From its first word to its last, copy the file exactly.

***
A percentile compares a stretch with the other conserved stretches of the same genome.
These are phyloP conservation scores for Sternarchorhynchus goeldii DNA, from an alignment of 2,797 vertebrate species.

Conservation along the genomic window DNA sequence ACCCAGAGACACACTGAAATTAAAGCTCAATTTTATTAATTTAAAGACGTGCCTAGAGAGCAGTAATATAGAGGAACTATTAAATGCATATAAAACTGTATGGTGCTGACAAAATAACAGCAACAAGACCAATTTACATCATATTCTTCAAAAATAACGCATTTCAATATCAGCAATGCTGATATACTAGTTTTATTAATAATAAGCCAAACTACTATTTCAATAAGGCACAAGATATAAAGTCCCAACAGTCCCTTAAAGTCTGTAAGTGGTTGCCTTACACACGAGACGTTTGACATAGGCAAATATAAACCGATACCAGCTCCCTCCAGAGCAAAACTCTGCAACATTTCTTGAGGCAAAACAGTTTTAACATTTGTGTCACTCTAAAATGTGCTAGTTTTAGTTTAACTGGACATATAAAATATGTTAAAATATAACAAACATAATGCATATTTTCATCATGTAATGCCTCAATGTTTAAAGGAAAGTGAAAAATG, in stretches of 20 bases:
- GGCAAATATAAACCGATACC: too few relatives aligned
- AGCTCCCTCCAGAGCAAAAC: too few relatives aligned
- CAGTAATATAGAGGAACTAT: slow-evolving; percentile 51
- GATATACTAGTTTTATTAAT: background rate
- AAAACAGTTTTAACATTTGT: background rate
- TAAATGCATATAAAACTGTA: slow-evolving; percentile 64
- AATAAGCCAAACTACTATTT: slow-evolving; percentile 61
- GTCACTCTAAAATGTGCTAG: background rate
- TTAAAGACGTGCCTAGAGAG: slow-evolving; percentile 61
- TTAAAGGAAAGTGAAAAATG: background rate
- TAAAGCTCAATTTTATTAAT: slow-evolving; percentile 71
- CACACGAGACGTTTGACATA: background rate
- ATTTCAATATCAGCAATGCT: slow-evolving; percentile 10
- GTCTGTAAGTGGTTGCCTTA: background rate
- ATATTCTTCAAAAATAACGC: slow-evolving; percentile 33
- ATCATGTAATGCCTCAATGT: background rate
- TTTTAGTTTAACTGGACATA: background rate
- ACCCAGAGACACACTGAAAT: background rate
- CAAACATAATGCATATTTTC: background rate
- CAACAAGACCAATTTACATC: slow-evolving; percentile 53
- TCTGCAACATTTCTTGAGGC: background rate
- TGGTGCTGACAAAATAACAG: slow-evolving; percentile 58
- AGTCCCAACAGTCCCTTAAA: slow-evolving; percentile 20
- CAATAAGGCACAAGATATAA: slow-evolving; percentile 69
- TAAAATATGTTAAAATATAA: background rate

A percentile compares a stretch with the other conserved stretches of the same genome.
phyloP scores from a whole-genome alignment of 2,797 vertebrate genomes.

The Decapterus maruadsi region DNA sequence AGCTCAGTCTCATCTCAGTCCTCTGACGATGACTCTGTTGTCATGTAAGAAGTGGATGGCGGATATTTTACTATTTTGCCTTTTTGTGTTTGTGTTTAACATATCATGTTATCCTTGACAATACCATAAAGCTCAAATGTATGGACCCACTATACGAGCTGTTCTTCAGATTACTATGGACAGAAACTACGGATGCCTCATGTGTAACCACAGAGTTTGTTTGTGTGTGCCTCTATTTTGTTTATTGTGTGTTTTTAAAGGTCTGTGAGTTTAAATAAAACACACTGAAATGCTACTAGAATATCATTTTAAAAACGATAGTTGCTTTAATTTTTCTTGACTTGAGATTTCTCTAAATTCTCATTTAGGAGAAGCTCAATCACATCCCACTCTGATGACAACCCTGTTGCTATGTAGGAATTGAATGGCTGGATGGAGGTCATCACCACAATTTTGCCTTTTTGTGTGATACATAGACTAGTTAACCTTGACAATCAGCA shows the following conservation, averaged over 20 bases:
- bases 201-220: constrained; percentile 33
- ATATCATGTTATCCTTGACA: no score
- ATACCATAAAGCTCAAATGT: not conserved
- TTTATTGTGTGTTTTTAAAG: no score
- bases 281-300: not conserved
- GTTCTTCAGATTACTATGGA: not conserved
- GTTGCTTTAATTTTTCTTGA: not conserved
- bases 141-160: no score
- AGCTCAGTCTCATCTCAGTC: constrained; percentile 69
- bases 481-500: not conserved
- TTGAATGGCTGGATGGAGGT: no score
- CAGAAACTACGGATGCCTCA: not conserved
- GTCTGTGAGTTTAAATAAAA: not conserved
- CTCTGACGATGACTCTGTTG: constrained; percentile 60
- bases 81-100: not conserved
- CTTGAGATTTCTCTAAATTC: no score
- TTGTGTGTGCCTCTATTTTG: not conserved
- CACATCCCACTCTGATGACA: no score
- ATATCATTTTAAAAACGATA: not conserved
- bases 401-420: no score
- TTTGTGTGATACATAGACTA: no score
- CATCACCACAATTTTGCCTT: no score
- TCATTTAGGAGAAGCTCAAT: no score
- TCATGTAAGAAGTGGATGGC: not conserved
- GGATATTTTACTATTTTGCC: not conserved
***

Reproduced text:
A percentile compares a stretch with the other conserved stretches of the same genome.
These are phyloP conservation scores for Sternarchorhynchus goeldii DNA, from an alignment of 2,797 vertebrate species.

Conservation along the genomic window DNA sequence ACCCAGAGACACACTGAAATTAAAGCTCAATTTTATTAATTTAAAGACGTGCCTAGAGAGCAGTAATATAGAGGAACTATTAAATGCATATAAAACTGTATGGTGCTGACAAAATAACAGCAACAAGACCAATTTACATCATATTCTTCAAAAATAACGCATTTCAATATCAGCAATGCTGATATACTAGTTTTATTAATAATAAGCCAAACTACTATTTCAATAAGGCACAAGATATAAAGTCCCAACAGTCCCTTAAAGTCTGTAAGTGGTTGCCTTACACACGAGACGTTTGACATAGGCAAATATAAACCGATACCAGCTCCCTCCAGAGCAAAACTCTGCAACATTTCTTGAGGCAAAACAGTTTTAACATTTGTGTCACTCTAAAATGTGCTAGTTTTAGTTTAACTGGACATATAAAATATGTTAAAATATAACAAACATAATGCATATTTTCATCATGTAATGCCTCAATGTTTAAAGGAAAGTGAAAAATG, in stretches of 20 bases:
- GGCAAATATAAACCGATACC: too few relatives aligned
- AGCTCCCTCCAGAGCAAAAC: too few relatives aligned
- CAGTAATATAGAGGAACTAT: slow-evolving; percentile 51
- GATATACTAGTTTTATTAAT: background rate
- AAAACAGTTTTAACATTTGT: background rate
- TAAATGCATATAAAACTGTA: slow-evolving; percentile 64
- AATAAGCCAAACTACTATTT: slow-evolving; percentile 61
- GTCACTCTAAAATGTGCTAG: background rate
- TTAAAGACGTGCCTAGAGAG: slow-evolving; percentile 61
- TTAAAGGAAAGTGAAAAATG: background rate
- TAAAGCTCAATTTTATTAAT: slow-evolving; percentile 71
- CACACGAGACGTTTGACATA: background rate
- ATTTCAATATCAGCAATGCT: slow-evolving; percentile 10
- GTCTGTAAGTGGTTGCCTTA: background rate
- ATATTCTTCAAAAATAACGC: slow-evolving; percentile 33
- ATCATGTAATGCCTCAATGT: background rate
- TTTTAGTTTAACTGGACATA: background rate
- ACCCAGAGACACACTGAAAT: background rate
- CAAACATAATGCATATTTTC: background rate
- CAACAAGACCAATTTACATC: slow-evolving; percentile 53
- TCTGCAACATTTCTTGAGGC: background rate
- TGGTGCTGACAAAATAACAG: slow-evolving; percentile 58
- AGTCCCAACAGTCCCTTAAA: slow-evolving; percentile 20
- CAATAAGGCACAAGATATAA: slow-evolving; percentile 69
- TAAAATATGTTAAAATATAA: background rate

A percentile compares a stretch with the other conserved stretches of the same genome.
phyloP scores from a whole-genome alignment of 2,797 vertebrate genomes.

The Decapterus maruadsi region DNA sequence AGCTCAGTCTCATCTCAGTCCTCTGACGATGACTCTGTTGTCATGTAAGAAGTGGATGGCGGATATTTTACTATTTTGCCTTTTTGTGTTTGTGTTTAACATATCATGTTATCCTTGACAATACCATAAAGCTCAAATGTATGGACCCACTATACGAGCTGTTCTTCAGATTACTATGGACAGAAACTACGGATGCCTCATGTGTAACCACAGAGTTTGTTTGTGTGTGCCTCTATTTTGTTTATTGTGTGTTTTTAAAGGTCTGTGAGTTTAAATAAAACACACTGAAATGCTACTAGAATATCATTTTAAAAACGATAGTTGCTTTAATTTTTCTTGACTTGAGATTTCTCTAAATTCTCATTTAGGAGAAGCTCAATCACATCCCACTCTGATGACAACCCTGTTGCTATGTAGGAATTGAATGGCTGGATGGAGGTCATCACCACAATTTTGCCTTTTTGTGTGATACATAGACTAGTTAACCTTGACAATCAGCA shows the following conservation, averaged over 20 bases:
- bases 201-220: constrained; percentile 33
- ATATCATGTTATCCTTGACA: no score
- ATACCATAAAGCTCAAATGT: not conserved
- TTTATTGTGTGTTTTTAAAG: no score
- bases 281-300: not conserved
- GTTCTTCAGATTACTATGGA: not conserved
- GTTGCTTTAATTTTTCTTGA: not conserved
- bases 141-160: no score
- AGCTCAGTCTCATCTCAGTC: constrained; percentile 69
- bases 481-500: not conserved
- TTGAATGGCTGGATGGAGGT: no score
- CAGAAACTACGGATGCCTCA: not conserved
- GTCTGTGAGTTTAAATAAAA: not conserved
- CTCTGACGATGACTCTGTTG: constrained; percentile 60
- bases 81-100: not conserved
- CTTGAGATTTCTCTAAATTC: no score
- TTGTGTGTGCCTCTATTTTG: not conserved
- CACATCCCACTCTGATGACA: no score
- ATATCATTTTAAAAACGATA: not conserved
- bases 401-420: no score
- TTTGTGTGATACATAGACTA: no score
- CATCACCACAATTTTGCCTT: no score
- TCATTTAGGAGAAGCTCAAT: no score
- TCATGTAAGAAGTGGATGGC: not conserved
- GGATATTTTACTATTTTGCC: not conserved